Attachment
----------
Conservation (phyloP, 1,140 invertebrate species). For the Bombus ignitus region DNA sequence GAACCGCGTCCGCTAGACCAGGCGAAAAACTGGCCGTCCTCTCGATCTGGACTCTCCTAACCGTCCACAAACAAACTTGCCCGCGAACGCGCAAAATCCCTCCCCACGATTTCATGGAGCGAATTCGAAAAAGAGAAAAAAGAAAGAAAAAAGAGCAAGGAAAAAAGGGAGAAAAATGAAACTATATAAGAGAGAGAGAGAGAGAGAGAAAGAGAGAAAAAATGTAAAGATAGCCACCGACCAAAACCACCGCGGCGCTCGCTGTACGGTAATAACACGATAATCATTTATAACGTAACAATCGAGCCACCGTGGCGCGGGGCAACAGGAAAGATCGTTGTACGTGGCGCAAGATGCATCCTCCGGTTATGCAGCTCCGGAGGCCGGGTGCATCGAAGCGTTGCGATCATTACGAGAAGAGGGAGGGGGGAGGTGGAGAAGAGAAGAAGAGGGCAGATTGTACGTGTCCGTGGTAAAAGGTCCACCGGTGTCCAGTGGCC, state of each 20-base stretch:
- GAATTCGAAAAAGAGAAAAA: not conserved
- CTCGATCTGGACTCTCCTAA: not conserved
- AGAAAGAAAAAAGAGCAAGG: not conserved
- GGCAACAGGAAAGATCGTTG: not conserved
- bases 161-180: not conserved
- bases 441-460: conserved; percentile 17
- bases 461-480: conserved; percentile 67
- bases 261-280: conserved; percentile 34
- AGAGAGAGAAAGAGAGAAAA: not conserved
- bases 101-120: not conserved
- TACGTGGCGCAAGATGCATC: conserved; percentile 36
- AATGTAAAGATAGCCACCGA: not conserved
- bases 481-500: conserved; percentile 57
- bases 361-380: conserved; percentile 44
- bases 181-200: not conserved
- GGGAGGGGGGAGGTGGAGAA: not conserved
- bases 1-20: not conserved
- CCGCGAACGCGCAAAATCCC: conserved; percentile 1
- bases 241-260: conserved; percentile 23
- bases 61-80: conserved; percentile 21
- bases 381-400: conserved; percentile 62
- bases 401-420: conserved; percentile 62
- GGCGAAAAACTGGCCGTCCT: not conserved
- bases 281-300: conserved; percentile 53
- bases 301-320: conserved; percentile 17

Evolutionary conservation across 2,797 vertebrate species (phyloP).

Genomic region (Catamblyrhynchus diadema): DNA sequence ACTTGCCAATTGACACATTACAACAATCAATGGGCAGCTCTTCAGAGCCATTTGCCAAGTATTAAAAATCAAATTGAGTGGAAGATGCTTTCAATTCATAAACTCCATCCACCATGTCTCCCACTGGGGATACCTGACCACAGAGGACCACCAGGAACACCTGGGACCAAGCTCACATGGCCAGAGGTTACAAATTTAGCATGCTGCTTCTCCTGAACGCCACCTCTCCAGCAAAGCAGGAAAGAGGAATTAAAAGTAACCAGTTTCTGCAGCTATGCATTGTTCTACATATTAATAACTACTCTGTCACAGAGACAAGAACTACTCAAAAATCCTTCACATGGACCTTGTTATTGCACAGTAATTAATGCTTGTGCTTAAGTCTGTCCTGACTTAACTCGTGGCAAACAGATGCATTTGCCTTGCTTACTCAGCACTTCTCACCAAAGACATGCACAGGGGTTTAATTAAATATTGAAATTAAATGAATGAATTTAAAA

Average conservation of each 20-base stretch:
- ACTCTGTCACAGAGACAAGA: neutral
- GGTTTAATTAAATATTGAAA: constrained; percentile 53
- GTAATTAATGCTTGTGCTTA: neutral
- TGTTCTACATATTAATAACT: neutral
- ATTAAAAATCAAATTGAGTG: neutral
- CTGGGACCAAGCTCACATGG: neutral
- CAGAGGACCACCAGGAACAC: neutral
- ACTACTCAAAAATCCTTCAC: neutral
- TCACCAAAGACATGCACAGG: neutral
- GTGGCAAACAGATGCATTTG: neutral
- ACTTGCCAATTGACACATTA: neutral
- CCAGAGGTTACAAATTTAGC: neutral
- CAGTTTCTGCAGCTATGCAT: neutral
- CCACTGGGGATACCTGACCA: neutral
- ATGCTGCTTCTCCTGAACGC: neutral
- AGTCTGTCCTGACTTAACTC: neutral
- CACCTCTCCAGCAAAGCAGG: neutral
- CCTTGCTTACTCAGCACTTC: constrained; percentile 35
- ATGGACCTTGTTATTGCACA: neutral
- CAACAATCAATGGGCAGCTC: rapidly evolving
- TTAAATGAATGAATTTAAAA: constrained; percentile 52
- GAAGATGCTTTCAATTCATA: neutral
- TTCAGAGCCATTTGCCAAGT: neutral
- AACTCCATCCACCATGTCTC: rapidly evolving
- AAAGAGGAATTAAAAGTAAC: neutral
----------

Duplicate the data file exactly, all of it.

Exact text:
Conservation (phyloP, 1,140 invertebrate species). For the Bombus ignitus region DNA sequence GAACCGCGTCCGCTAGACCAGGCGAAAAACTGGCCGTCCTCTCGATCTGGACTCTCCTAACCGTCCACAAACAAACTTGCCCGCGAACGCGCAAAATCCCTCCCCACGATTTCATGGAGCGAATTCGAAAAAGAGAAAAAAGAAAGAAAAAAGAGCAAGGAAAAAAGGGAGAAAAATGAAACTATATAAGAGAGAGAGAGAGAGAGAGAAAGAGAGAAAAAATGTAAAGATAGCCACCGACCAAAACCACCGCGGCGCTCGCTGTACGGTAATAACACGATAATCATTTATAACGTAACAATCGAGCCACCGTGGCGCGGGGCAACAGGAAAGATCGTTGTACGTGGCGCAAGATGCATCCTCCGGTTATGCAGCTCCGGAGGCCGGGTGCATCGAAGCGTTGCGATCATTACGAGAAGAGGGAGGGGGGAGGTGGAGAAGAGAAGAAGAGGGCAGATTGTACGTGTCCGTGGTAAAAGGTCCACCGGTGTCCAGTGGCC, state of each 20-base stretch:
- GAATTCGAAAAAGAGAAAAA: not conserved
- CTCGATCTGGACTCTCCTAA: not conserved
- AGAAAGAAAAAAGAGCAAGG: not conserved
- GGCAACAGGAAAGATCGTTG: not conserved
- bases 161-180: not conserved
- bases 441-460: conserved; percentile 17
- bases 461-480: conserved; percentile 67
- bases 261-280: conserved; percentile 34
- AGAGAGAGAAAGAGAGAAAA: not conserved
- bases 101-120: not conserved
- TACGTGGCGCAAGATGCATC: conserved; percentile 36
- AATGTAAAGATAGCCACCGA: not conserved
- bases 481-500: conserved; percentile 57
- bases 361-380: conserved; percentile 44
- bases 181-200: not conserved
- GGGAGGGGGGAGGTGGAGAA: not conserved
- bases 1-20: not conserved
- CCGCGAACGCGCAAAATCCC: conserved; percentile 1
- bases 241-260: conserved; percentile 23
- bases 61-80: conserved; percentile 21
- bases 381-400: conserved; percentile 62
- bases 401-420: conserved; percentile 62
- GGCGAAAAACTGGCCGTCCT: not conserved
- bases 281-300: conserved; percentile 53
- bases 301-320: conserved; percentile 17

Evolutionary conservation across 2,797 vertebrate species (phyloP).

Genomic region (Catamblyrhynchus diadema): DNA sequence ACTTGCCAATTGACACATTACAACAATCAATGGGCAGCTCTTCAGAGCCATTTGCCAAGTATTAAAAATCAAATTGAGTGGAAGATGCTTTCAATTCATAAACTCCATCCACCATGTCTCCCACTGGGGATACCTGACCACAGAGGACCACCAGGAACACCTGGGACCAAGCTCACATGGCCAGAGGTTACAAATTTAGCATGCTGCTTCTCCTGAACGCCACCTCTCCAGCAAAGCAGGAAAGAGGAATTAAAAGTAACCAGTTTCTGCAGCTATGCATTGTTCTACATATTAATAACTACTCTGTCACAGAGACAAGAACTACTCAAAAATCCTTCACATGGACCTTGTTATTGCACAGTAATTAATGCTTGTGCTTAAGTCTGTCCTGACTTAACTCGTGGCAAACAGATGCATTTGCCTTGCTTACTCAGCACTTCTCACCAAAGACATGCACAGGGGTTTAATTAAATATTGAAATTAAATGAATGAATTTAAAA

Average conservation of each 20-base stretch:
- ACTCTGTCACAGAGACAAGA: neutral
- GGTTTAATTAAATATTGAAA: constrained; percentile 53
- GTAATTAATGCTTGTGCTTA: neutral
- TGTTCTACATATTAATAACT: neutral
- ATTAAAAATCAAATTGAGTG: neutral
- CTGGGACCAAGCTCACATGG: neutral
- CAGAGGACCACCAGGAACAC: neutral
- ACTACTCAAAAATCCTTCAC: neutral
- TCACCAAAGACATGCACAGG: neutral
- GTGGCAAACAGATGCATTTG: neutral
- ACTTGCCAATTGACACATTA: neutral
- CCAGAGGTTACAAATTTAGC: neutral
- CAGTTTCTGCAGCTATGCAT: neutral
- CCACTGGGGATACCTGACCA: neutral
- ATGCTGCTTCTCCTGAACGC: neutral
- AGTCTGTCCTGACTTAACTC: neutral
- CACCTCTCCAGCAAAGCAGG: neutral
- CCTTGCTTACTCAGCACTTC: constrained; percentile 35
- ATGGACCTTGTTATTGCACA: neutral
- CAACAATCAATGGGCAGCTC: rapidly evolving
- TTAAATGAATGAATTTAAAA: constrained; percentile 52
- GAAGATGCTTTCAATTCATA: neutral
- TTCAGAGCCATTTGCCAAGT: neutral
- AACTCCATCCACCATGTCTC: rapidly evolving
- AAAGAGGAATTAAAAGTAAC: neutral